[Scroll down to watch video of baby eagle Harmon’s rescue. The actual rescue begins about 15 minutes into the video.]
For the last day and a half I have witnessed something that was truly extraordinary. Yesterday in the early afternoon in the Minnesota Bound Eagle Cam nest, the last remaining baby eagle, Harmon, became caught in the nesting material and couldn’t get out. The mom had made a “bowl” in the damp, post-rain nesting materials, Harmon collapsed in a typical “food coma” after a big feeding and slipped down into the hole. When he tried to move again, he couldn’t get out. His little wing had become caught in the sticky, drying nest bowl.
For over 24 hours thousands of people watched Harmon struggle to free himself while his parents fed him, took turns staying close to him, and made efforts to free him. You could tell that they were concerned and knew something was wrong, but couldn’t figure out how to make it right. If an eagle can have a “perplexed” expression, they certainly had it.
It was so heartbreaking to watch this little three-week-old eagle keep struggling to free itself. It was especially hard considering that a week earlier the other chick in the nest had accidentally been knocked out, gotten stuck outside the “nest crib,” and fallen to its death. My heart just broke the day that happened. I’ve been watching this nest practically since the chicks were hatched and they started their lives together like two little fluffy white angels. I’ll never forget the video of the mom delicately and tenderly feeding the day-old babies. So, of course, it became imperative for all of us who lovingly follow the eagle chicks to save Harmon.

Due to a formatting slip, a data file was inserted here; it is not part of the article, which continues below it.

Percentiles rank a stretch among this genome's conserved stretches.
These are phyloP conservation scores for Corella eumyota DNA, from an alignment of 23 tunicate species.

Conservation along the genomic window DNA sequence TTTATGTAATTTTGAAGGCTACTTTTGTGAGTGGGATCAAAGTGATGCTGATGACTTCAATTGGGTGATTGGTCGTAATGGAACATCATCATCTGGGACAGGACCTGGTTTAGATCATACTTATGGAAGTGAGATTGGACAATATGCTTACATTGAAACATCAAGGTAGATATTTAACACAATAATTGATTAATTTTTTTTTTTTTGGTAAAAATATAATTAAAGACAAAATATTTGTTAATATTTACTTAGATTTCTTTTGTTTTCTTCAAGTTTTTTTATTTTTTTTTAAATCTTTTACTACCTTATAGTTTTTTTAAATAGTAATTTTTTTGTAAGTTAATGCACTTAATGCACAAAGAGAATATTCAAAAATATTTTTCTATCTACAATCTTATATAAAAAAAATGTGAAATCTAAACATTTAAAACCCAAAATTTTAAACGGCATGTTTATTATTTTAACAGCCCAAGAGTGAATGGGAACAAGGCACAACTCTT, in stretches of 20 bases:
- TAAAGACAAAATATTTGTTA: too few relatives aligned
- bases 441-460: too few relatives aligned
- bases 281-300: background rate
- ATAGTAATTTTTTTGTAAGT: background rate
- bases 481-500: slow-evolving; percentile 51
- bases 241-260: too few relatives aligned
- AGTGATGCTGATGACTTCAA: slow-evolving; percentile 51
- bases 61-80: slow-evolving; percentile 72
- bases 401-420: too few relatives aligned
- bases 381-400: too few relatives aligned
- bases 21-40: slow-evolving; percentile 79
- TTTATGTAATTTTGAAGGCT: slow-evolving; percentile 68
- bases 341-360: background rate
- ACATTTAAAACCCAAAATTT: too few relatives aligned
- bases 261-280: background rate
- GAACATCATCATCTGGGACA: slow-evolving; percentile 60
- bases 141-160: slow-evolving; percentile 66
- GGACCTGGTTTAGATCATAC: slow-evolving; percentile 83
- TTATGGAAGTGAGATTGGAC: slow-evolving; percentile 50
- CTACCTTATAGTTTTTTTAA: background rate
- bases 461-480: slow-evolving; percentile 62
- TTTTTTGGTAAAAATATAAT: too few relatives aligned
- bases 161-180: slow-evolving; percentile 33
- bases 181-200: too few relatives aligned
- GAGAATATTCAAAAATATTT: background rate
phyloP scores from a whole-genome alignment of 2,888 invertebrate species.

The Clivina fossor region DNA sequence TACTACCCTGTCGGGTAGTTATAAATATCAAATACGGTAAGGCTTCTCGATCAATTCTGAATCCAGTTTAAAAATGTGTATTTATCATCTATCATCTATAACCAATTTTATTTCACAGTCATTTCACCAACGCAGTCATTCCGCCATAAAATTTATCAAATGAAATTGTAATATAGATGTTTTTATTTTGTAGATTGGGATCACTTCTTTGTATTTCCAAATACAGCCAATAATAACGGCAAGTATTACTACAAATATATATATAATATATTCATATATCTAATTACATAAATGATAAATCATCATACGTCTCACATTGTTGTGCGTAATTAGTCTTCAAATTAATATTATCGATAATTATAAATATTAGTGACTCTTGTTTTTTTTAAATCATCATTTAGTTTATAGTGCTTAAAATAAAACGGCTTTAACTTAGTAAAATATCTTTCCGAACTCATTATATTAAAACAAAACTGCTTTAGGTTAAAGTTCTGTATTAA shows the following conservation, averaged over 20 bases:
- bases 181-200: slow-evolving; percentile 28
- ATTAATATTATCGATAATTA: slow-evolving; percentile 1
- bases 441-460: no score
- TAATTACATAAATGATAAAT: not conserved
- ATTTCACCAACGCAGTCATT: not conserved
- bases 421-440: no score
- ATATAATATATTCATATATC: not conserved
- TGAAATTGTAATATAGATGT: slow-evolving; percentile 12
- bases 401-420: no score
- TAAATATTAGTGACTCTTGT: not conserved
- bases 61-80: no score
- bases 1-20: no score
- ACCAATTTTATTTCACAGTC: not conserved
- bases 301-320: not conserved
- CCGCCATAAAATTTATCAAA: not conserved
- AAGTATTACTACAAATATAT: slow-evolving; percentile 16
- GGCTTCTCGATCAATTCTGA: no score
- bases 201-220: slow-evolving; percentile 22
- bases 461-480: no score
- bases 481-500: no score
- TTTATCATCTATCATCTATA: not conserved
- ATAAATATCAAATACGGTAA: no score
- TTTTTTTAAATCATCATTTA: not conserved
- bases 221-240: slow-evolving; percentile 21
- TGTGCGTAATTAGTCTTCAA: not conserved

Quite a lot of discussion went on in the “Live Chat Room” as to whether or not it was possible to even approach the nest, since eagles are a protected species, or whether we would have to watch Nature take its course, which seemed too terrible to even contemplate.
Fortunately, some nest watchers knew how to contact the proper authorities and the rescue was set into motion. The first step was to apply for a permit from the USFWS for permission to enter the nesting territory of the eagles. State officials had to be contacted as well. Apparently, there is a $5,000 to $25,000 fine for approaching an eagle’s nest without permission. In the meantime the Minnesota Raptor Center was contacted and a boom truck was driven to the site. “Tree Climber Jim,” a fellow who has experience climbing very tall trees (this nest was 75 feet above the ground) and dealing with irate raptor parents, was put on alert. The Raptor Center is world renowned for treating injured raptors, so if the eaglet needed medical assistance they would be ready to offer whatever help was needed.
Saving Harmon Video
Here is the video of Jim climbing into to nest and saving little Harmon. http://www.ustream.tv/recorded/22353672. The actual rescue starts 15:00 minutes into the film. You need to turn the sound up very loud to be able to hear the conversation between Jim and his colleague who was standing in the boom next to the nest. I understand that the mom eagle bravely stayed by the nest until the last possible minute.